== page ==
The Giving Block notes that there are 101,000,000 cryptocurrency users which is more than Venmo or Cash App, and $300 million dollars are donated in cryptocurrencies like Bitcoin each year. Cryptocurrencies are tax efficient, and well known services like PayPal and the Cash app are accepting them. Cryptocurrencies are, “quickly becoming the preferred way for millennials and Gen-Zs to invest.” The Giving Block is a service designed specifically to facilitate nonprofit donations of cryptocurrencies, and the website contains helpful information you may wish to review.

My annual predictions normally discuss traditional major gift fundraising vs. crowdfunding for substantial projects. Traditional major gift fundraising continues to evolve, and seasoned fundraising professionals today blend the best of the old with the new. Online communications play a growing and vital role, especially as COVID-19 restrictions on in-person gatherings remain in place. My prediction would only be enhanced by saying meeting with donors in person will continue to be curtailed, with or without COVID-19. This and my discussions about professional advisors that follow also suggest you should polish your online presence on all the platforms on which you communicate. Secure the highest level GuideStar seal for transparency possible.

This year has shown us there are more nonprofit needs than can be funded. Competition is often fierce. Emergencies like COVID-19 mean some philanthropic donations have been diverted from traditional causes like the arts. Many philanthropists have risen to the challenge in 2020 by giving more than they would during a normal year, and digging into their investments to do so. But at some point, there will be a limit to charitable giving, per se.

This might be the time to investigate the concept of charity lotteries, as operated so well and professionally in Europe. You might enjoy reading one of my earliest articles, “Charity Lotteries: A European Success Story.” We need more innovative thinking in terms of philanthropy, and this is a viable option the United States should consider. In fact, I have shared my article with the National Governor’s Association.

It is also true the nonprofit sector should consider organizational mergers to reduce duplication of services and to enhance efficiency. Fewer new nonprofits should be launched unless a genuine need and funding sources have been identified. Establishing a reserve or, “rainy day” fund is always a smart move. Training existing employees to use new technologies, and hiring tech savvy employees adept at communicating online also make sense. Today, there are many options for training, and you might consult NTEN: Nonprofit Technology Network and TechSoup. Take a look at my Professional Development Resources for more information along these lines, both short and long-term educational options.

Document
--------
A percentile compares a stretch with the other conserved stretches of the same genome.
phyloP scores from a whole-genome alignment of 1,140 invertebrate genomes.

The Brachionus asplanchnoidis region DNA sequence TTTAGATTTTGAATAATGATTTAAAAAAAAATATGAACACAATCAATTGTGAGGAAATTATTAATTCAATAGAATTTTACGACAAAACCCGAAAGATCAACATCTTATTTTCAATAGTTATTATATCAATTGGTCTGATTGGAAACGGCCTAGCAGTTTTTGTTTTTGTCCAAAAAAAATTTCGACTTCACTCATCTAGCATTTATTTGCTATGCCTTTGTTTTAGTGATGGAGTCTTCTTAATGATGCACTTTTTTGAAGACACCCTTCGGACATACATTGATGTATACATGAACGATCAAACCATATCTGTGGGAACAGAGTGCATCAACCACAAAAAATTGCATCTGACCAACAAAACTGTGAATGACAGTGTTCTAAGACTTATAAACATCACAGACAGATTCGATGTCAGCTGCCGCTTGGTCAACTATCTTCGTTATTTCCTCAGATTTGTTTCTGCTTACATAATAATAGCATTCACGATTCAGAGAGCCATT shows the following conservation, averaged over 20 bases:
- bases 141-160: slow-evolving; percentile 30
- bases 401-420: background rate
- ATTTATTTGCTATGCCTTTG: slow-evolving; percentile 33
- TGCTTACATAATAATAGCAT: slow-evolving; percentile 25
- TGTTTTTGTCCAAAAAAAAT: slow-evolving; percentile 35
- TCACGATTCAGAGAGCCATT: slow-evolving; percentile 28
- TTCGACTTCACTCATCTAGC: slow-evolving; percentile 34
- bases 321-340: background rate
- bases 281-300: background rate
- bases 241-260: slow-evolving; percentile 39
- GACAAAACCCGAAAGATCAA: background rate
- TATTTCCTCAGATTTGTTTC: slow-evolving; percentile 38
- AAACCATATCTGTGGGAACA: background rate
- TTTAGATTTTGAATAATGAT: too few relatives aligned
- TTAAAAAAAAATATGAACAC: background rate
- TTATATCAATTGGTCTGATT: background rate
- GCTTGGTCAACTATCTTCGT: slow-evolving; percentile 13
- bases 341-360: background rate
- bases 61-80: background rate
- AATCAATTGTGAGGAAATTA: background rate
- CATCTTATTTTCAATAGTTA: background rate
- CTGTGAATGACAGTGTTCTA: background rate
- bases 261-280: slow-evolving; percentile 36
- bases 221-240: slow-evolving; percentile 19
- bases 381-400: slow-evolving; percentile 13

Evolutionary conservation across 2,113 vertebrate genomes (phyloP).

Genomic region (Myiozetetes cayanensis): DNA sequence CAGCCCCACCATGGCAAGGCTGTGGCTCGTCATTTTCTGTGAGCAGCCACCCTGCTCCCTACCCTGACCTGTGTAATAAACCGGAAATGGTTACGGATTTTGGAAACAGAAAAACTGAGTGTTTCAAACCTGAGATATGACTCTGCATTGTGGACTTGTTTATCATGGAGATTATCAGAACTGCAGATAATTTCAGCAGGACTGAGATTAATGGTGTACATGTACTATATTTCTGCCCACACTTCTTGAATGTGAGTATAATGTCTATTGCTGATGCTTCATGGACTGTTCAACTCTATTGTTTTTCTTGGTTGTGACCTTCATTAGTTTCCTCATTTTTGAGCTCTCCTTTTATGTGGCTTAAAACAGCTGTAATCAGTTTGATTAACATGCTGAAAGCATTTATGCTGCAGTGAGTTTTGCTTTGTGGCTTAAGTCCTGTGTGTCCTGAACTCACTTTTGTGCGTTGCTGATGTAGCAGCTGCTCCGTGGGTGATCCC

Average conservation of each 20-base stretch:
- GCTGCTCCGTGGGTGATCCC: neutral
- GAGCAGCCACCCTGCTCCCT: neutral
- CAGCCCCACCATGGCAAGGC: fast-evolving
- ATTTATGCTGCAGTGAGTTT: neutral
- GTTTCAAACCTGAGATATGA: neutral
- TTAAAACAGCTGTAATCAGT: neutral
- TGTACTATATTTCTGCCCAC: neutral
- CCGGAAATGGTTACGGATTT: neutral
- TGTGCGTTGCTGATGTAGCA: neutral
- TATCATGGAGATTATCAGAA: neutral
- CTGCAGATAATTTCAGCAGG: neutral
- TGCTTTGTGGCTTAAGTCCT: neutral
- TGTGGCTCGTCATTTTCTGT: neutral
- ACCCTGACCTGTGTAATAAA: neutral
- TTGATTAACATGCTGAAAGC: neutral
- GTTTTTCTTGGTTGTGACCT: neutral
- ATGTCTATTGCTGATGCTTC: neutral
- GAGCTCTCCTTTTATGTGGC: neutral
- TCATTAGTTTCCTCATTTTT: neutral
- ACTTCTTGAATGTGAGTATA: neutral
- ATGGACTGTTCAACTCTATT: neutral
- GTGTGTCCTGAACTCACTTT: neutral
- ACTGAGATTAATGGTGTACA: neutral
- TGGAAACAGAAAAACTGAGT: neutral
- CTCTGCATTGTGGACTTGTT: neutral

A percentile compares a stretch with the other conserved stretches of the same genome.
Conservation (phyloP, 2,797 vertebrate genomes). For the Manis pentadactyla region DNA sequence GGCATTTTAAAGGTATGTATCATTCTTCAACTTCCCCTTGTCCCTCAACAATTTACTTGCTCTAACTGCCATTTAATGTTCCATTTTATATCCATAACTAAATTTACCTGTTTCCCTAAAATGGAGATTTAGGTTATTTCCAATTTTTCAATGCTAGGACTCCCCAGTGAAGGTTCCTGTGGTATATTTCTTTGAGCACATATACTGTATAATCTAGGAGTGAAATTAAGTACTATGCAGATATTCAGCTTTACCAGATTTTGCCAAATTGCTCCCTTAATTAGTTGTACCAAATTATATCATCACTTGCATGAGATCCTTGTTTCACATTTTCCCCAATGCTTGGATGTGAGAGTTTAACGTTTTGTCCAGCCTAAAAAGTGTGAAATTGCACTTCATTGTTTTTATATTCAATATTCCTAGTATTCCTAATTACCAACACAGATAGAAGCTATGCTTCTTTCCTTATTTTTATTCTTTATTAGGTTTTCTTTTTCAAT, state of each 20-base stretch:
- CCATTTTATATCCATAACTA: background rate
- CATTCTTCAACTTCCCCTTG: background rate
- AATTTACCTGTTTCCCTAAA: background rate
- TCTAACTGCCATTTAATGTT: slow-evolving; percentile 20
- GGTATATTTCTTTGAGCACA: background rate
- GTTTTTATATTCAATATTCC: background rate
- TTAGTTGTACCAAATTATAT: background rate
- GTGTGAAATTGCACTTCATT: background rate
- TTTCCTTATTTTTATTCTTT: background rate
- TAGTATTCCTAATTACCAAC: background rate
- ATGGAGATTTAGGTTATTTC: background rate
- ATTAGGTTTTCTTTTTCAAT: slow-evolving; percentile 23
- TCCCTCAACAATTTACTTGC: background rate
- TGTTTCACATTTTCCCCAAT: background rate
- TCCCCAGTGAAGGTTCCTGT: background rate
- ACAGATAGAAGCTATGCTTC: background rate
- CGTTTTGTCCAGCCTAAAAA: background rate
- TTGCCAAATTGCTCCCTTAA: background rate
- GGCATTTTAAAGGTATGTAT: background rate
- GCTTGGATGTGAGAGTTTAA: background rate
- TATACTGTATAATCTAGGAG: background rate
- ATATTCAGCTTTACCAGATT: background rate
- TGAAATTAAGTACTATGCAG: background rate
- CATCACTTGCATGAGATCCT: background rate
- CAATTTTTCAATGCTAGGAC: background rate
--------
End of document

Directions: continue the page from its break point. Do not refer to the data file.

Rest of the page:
The trend of donors using “donor advised funds” and engaging professional advisors in their charitable giving shows no sign of slowing down. Read my article, “Building Relationships With Professional Advisors” for more in-depth discussion. Going forward, the nonprofit sector continues to need professional educational guidance in this regard.

Another year has passed, and a new year lies ahead! If you have questions, use my blog’s secure contact form to reach me. Here’s wishing you and your nonprofit a safe and enjoyable holiday, and tremendous success next year.

Carolyn M. Appleton

December 6, 2020

“Prediction is not just one of the things your brain does. It is the primary function of the neo-cortex, and the foundation of intelligence.”

Jeff Hawkins, American inventor (b. 1957)

Photographs used to illustrate this article are courtesy of Adobe Spark.

Why Art and “Looking” Matter, A Bit About New York City and Some Census History

Art and Looking Matter